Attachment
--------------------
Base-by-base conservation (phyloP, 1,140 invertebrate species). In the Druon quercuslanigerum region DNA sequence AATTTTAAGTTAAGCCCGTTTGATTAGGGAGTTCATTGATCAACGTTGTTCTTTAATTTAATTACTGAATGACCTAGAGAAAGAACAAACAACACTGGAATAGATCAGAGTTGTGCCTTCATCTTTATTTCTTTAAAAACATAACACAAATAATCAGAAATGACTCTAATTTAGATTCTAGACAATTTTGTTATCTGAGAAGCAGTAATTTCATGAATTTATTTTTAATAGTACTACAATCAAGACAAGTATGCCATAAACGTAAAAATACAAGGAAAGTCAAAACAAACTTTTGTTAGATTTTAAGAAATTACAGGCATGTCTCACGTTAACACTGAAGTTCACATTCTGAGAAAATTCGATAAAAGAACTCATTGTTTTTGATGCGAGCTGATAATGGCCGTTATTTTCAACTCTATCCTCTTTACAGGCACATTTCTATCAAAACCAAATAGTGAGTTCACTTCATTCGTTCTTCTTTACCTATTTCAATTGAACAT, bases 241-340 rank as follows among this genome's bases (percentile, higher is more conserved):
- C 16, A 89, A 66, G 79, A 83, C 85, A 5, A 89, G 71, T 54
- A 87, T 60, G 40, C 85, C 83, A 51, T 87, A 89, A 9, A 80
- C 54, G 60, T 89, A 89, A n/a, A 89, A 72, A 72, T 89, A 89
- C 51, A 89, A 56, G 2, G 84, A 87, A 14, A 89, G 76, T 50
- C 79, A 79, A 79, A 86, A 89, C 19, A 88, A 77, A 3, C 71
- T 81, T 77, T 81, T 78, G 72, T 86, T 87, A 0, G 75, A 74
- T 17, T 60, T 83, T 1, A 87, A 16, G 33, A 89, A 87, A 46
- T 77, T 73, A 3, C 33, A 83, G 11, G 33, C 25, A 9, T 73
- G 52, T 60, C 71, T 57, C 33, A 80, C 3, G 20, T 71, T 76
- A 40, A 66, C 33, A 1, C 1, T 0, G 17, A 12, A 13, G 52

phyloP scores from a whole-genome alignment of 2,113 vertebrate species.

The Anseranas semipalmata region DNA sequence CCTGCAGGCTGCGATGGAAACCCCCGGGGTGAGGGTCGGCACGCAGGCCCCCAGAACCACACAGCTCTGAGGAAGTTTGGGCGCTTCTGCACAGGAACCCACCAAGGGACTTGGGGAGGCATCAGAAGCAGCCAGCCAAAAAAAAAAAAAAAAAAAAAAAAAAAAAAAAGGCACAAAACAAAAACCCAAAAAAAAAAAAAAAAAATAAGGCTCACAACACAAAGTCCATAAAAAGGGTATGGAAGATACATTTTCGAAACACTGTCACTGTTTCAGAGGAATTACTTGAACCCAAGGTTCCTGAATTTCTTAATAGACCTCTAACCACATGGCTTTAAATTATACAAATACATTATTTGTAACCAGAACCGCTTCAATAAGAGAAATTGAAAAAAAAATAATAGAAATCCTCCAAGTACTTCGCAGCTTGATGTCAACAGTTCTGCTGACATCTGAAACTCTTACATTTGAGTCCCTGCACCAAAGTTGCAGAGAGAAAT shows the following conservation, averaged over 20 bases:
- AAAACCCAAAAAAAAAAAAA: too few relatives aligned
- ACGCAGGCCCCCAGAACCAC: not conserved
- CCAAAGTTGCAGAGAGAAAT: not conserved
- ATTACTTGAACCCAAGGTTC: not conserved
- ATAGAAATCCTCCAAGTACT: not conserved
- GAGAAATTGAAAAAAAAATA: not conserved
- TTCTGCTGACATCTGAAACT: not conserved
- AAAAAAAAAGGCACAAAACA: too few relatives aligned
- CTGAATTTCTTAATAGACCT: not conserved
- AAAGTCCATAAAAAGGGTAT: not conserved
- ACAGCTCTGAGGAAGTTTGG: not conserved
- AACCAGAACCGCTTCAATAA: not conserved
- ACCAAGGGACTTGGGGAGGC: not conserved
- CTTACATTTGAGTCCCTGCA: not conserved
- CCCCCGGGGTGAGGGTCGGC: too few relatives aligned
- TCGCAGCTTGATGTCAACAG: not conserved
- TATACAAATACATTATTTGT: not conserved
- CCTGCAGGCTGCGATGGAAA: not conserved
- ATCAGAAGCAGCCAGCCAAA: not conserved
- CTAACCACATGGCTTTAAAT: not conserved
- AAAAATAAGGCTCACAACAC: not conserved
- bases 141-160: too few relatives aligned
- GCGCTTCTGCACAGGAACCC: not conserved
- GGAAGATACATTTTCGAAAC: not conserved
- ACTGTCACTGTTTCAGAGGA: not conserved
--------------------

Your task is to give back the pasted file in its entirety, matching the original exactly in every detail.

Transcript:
Base-by-base conservation (phyloP, 1,140 invertebrate species). In the Druon quercuslanigerum region DNA sequence AATTTTAAGTTAAGCCCGTTTGATTAGGGAGTTCATTGATCAACGTTGTTCTTTAATTTAATTACTGAATGACCTAGAGAAAGAACAAACAACACTGGAATAGATCAGAGTTGTGCCTTCATCTTTATTTCTTTAAAAACATAACACAAATAATCAGAAATGACTCTAATTTAGATTCTAGACAATTTTGTTATCTGAGAAGCAGTAATTTCATGAATTTATTTTTAATAGTACTACAATCAAGACAAGTATGCCATAAACGTAAAAATACAAGGAAAGTCAAAACAAACTTTTGTTAGATTTTAAGAAATTACAGGCATGTCTCACGTTAACACTGAAGTTCACATTCTGAGAAAATTCGATAAAAGAACTCATTGTTTTTGATGCGAGCTGATAATGGCCGTTATTTTCAACTCTATCCTCTTTACAGGCACATTTCTATCAAAACCAAATAGTGAGTTCACTTCATTCGTTCTTCTTTACCTATTTCAATTGAACAT, bases 241-340 rank as follows among this genome's bases (percentile, higher is more conserved):
- C 16, A 89, A 66, G 79, A 83, C 85, A 5, A 89, G 71, T 54
- A 87, T 60, G 40, C 85, C 83, A 51, T 87, A 89, A 9, A 80
- C 54, G 60, T 89, A 89, A n/a, A 89, A 72, A 72, T 89, A 89
- C 51, A 89, A 56, G 2, G 84, A 87, A 14, A 89, G 76, T 50
- C 79, A 79, A 79, A 86, A 89, C 19, A 88, A 77, A 3, C 71
- T 81, T 77, T 81, T 78, G 72, T 86, T 87, A 0, G 75, A 74
- T 17, T 60, T 83, T 1, A 87, A 16, G 33, A 89, A 87, A 46
- T 77, T 73, A 3, C 33, A 83, G 11, G 33, C 25, A 9, T 73
- G 52, T 60, C 71, T 57, C 33, A 80, C 3, G 20, T 71, T 76
- A 40, A 66, C 33, A 1, C 1, T 0, G 17, A 12, A 13, G 52

phyloP scores from a whole-genome alignment of 2,113 vertebrate species.

The Anseranas semipalmata region DNA sequence CCTGCAGGCTGCGATGGAAACCCCCGGGGTGAGGGTCGGCACGCAGGCCCCCAGAACCACACAGCTCTGAGGAAGTTTGGGCGCTTCTGCACAGGAACCCACCAAGGGACTTGGGGAGGCATCAGAAGCAGCCAGCCAAAAAAAAAAAAAAAAAAAAAAAAAAAAAAAAGGCACAAAACAAAAACCCAAAAAAAAAAAAAAAAAATAAGGCTCACAACACAAAGTCCATAAAAAGGGTATGGAAGATACATTTTCGAAACACTGTCACTGTTTCAGAGGAATTACTTGAACCCAAGGTTCCTGAATTTCTTAATAGACCTCTAACCACATGGCTTTAAATTATACAAATACATTATTTGTAACCAGAACCGCTTCAATAAGAGAAATTGAAAAAAAAATAATAGAAATCCTCCAAGTACTTCGCAGCTTGATGTCAACAGTTCTGCTGACATCTGAAACTCTTACATTTGAGTCCCTGCACCAAAGTTGCAGAGAGAAAT shows the following conservation, averaged over 20 bases:
- AAAACCCAAAAAAAAAAAAA: too few relatives aligned
- ACGCAGGCCCCCAGAACCAC: not conserved
- CCAAAGTTGCAGAGAGAAAT: not conserved
- ATTACTTGAACCCAAGGTTC: not conserved
- ATAGAAATCCTCCAAGTACT: not conserved
- GAGAAATTGAAAAAAAAATA: not conserved
- TTCTGCTGACATCTGAAACT: not conserved
- AAAAAAAAAGGCACAAAACA: too few relatives aligned
- CTGAATTTCTTAATAGACCT: not conserved
- AAAGTCCATAAAAAGGGTAT: not conserved
- ACAGCTCTGAGGAAGTTTGG: not conserved
- AACCAGAACCGCTTCAATAA: not conserved
- ACCAAGGGACTTGGGGAGGC: not conserved
- CTTACATTTGAGTCCCTGCA: not conserved
- CCCCCGGGGTGAGGGTCGGC: too few relatives aligned
- TCGCAGCTTGATGTCAACAG: not conserved
- TATACAAATACATTATTTGT: not conserved
- CCTGCAGGCTGCGATGGAAA: not conserved
- ATCAGAAGCAGCCAGCCAAA: not conserved
- CTAACCACATGGCTTTAAAT: not conserved
- AAAAATAAGGCTCACAACAC: not conserved
- bases 141-160: too few relatives aligned
- GCGCTTCTGCACAGGAACCC: not conserved
- GGAAGATACATTTTCGAAAC: not conserved
- ACTGTCACTGTTTCAGAGGA: not conserved